These are the two basic meanings of  saṁskāra  in MMK -- what is put together, and the ignorant doing that does the putting together.  For one English word that fits both meanings of saṁskārāḥ"doings" might come closest.  

Tuesday, 15 March 2016

Emptiness as Motivation

  • The middle way is empty of two views. 
  • The five skandhas are empty of self. 
  • The buddha-mind is empty of any burning fire of passion. 
  • Whatever dependent arising there is, we call that emptiness.
Thus the first four discourses of the Buddha after his awakening are intextricably linked with emptiness.

When we study the first four discourses, there is no record in the Pali or the Sanskrit of the Buddha mentioning emptiness. He does not discuss emptiness in the abstract. But every word he spoke, from the beginning to the end of his teaching career, can be seen as inextricably linked with emptiness, and totally bound up with emptiness. 

This motivates me to produce a translation of Nāgārjuna's MMK that help to clarify how the link with emptiness can be a factor towards unity. I would like to produce a translation, in other words, in the direction of dismantling of sectarian barriers.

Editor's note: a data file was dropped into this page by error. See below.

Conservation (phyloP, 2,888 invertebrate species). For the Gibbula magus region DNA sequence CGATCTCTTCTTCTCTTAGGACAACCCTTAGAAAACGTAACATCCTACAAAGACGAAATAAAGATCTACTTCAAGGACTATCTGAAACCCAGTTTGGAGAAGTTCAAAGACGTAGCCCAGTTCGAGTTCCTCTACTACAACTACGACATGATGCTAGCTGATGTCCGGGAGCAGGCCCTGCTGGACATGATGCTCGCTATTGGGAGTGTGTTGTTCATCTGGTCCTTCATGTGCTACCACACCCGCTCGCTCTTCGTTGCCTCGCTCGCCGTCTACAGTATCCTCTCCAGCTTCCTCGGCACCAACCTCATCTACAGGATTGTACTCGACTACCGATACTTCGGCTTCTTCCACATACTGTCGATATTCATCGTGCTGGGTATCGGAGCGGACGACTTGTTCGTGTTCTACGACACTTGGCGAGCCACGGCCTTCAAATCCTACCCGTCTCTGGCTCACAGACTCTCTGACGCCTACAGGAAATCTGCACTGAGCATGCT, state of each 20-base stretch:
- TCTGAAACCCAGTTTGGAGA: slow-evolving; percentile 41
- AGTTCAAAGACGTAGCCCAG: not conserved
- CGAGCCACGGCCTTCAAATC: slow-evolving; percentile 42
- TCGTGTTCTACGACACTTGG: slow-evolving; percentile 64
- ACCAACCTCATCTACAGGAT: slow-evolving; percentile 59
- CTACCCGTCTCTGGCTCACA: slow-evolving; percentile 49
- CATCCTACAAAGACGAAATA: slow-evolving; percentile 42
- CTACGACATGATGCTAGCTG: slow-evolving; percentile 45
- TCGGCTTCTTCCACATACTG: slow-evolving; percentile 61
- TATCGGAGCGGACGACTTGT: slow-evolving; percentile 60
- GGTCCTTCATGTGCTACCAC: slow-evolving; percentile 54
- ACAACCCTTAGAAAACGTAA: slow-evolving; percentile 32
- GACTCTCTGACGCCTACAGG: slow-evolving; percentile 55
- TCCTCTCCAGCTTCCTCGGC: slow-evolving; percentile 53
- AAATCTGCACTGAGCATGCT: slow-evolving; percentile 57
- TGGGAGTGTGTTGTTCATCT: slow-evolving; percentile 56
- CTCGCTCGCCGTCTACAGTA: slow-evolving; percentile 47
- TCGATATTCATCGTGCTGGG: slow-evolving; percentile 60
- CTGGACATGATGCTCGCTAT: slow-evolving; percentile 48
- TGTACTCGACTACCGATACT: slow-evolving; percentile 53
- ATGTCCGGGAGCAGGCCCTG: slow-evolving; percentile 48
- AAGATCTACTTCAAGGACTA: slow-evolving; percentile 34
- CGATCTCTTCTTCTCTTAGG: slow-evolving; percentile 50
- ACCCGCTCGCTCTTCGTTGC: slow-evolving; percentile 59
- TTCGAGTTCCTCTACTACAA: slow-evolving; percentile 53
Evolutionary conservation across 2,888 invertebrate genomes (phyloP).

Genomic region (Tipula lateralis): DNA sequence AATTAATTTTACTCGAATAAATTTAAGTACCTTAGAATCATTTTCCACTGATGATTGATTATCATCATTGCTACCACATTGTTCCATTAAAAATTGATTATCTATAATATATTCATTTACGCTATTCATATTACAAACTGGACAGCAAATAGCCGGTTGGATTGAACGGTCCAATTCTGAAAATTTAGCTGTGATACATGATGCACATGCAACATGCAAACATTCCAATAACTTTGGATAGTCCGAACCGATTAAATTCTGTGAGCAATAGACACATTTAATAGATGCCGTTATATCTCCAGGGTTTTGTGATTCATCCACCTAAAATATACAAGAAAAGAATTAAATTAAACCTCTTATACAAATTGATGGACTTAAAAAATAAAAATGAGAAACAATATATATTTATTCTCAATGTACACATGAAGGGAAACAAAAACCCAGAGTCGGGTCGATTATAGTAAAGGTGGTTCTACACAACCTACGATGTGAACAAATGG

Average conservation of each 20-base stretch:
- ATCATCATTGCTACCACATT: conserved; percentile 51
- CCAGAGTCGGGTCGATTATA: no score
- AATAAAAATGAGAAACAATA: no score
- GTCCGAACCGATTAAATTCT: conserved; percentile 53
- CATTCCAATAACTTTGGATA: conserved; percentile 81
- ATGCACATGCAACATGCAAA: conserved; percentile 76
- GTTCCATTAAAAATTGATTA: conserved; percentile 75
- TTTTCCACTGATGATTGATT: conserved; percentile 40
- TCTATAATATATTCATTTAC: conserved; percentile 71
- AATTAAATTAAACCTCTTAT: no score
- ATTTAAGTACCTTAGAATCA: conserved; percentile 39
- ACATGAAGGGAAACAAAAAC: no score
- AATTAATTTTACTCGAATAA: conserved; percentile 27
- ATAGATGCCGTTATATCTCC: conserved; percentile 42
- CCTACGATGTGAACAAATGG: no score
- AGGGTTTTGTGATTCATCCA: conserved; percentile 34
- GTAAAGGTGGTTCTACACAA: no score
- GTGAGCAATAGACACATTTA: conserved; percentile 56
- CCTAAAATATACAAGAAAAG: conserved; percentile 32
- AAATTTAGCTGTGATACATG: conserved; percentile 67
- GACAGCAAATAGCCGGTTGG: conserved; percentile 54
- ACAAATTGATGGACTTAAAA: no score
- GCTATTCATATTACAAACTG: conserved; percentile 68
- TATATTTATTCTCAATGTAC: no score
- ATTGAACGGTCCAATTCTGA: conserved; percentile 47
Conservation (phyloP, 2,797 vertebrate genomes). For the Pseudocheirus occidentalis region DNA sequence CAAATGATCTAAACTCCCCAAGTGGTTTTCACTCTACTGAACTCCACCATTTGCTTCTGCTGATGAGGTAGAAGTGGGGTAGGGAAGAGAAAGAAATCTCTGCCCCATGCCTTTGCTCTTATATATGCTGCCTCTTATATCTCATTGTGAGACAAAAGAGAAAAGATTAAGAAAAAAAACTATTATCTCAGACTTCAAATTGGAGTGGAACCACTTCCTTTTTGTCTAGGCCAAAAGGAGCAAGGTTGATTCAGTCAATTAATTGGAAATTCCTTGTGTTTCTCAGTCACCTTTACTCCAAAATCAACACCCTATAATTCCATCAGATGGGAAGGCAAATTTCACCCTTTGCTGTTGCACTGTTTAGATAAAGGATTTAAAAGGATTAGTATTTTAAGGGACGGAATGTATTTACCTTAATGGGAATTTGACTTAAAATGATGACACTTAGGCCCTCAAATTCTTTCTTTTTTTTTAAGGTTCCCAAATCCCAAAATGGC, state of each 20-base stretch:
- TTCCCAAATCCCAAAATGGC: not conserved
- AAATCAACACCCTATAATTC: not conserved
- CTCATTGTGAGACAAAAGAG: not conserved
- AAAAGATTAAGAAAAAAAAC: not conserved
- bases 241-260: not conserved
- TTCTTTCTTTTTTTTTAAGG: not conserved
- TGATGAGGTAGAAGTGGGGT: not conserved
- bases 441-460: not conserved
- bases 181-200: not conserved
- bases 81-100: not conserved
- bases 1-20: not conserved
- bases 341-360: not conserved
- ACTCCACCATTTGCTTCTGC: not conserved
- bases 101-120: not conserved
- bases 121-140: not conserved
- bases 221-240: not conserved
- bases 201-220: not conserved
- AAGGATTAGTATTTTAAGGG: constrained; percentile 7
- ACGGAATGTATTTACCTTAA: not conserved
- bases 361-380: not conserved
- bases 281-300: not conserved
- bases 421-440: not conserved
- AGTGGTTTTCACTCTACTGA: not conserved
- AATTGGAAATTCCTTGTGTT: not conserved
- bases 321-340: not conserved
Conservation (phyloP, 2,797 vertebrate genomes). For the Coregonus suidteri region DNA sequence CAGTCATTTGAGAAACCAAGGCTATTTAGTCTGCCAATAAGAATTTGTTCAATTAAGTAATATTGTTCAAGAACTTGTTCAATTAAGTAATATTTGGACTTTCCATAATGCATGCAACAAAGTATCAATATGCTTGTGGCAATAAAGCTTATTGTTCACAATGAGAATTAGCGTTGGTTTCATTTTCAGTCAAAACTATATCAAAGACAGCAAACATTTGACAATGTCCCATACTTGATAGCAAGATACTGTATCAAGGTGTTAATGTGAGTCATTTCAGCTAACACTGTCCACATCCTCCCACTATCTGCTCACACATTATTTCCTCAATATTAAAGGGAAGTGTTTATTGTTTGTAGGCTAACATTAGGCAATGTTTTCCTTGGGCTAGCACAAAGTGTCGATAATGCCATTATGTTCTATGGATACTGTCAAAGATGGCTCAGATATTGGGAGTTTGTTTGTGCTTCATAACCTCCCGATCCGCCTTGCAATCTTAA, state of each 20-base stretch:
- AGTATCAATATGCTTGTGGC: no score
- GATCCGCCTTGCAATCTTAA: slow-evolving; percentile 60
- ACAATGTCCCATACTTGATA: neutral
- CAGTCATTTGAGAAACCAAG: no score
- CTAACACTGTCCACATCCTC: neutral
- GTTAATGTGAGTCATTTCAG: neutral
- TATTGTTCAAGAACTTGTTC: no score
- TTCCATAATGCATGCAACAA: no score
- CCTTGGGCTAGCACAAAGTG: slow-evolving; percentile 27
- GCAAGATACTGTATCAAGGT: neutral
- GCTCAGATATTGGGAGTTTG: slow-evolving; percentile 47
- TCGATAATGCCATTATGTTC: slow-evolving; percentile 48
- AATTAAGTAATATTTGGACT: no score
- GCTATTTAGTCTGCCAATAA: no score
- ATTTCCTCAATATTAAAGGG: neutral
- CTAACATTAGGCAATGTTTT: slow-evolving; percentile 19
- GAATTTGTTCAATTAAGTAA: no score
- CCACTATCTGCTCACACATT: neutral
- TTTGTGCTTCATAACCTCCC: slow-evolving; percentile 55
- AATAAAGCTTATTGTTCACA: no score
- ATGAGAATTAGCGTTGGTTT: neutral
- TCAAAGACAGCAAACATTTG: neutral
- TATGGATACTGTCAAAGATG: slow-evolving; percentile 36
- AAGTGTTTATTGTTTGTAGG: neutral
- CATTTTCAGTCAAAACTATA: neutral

The Pali Suttas are full of emptiness. The Sanskrit of Aśvaghoṣa and Nāgārjuna is full of emptiness. The Heart Sutra in Chinese is an attempt at succinct expression of the very essence of emptiness. The Zen teaching of the Chinese Zen masters is full of emptiness. The Zen teaching of the Japanese Zen master Dogen is, from his first version of Fukan-zazengi to the final chapter of Shobogenzo, full of emptiness. 

Emptiness here means, for example, the five skandhas being empty of a self, a self being empty of the fire of the passions, the world being empty of any independently existing thing, and a moment of sitting in lotus being empty of those habitual doings which are the root of suffering in saṁsāra. 

To shed light on these things seems to me this morning like a worthy mission. I may never get to accomplish it. But, in the spirit of akatena me ettha kataṃ, I seem already to have made a start.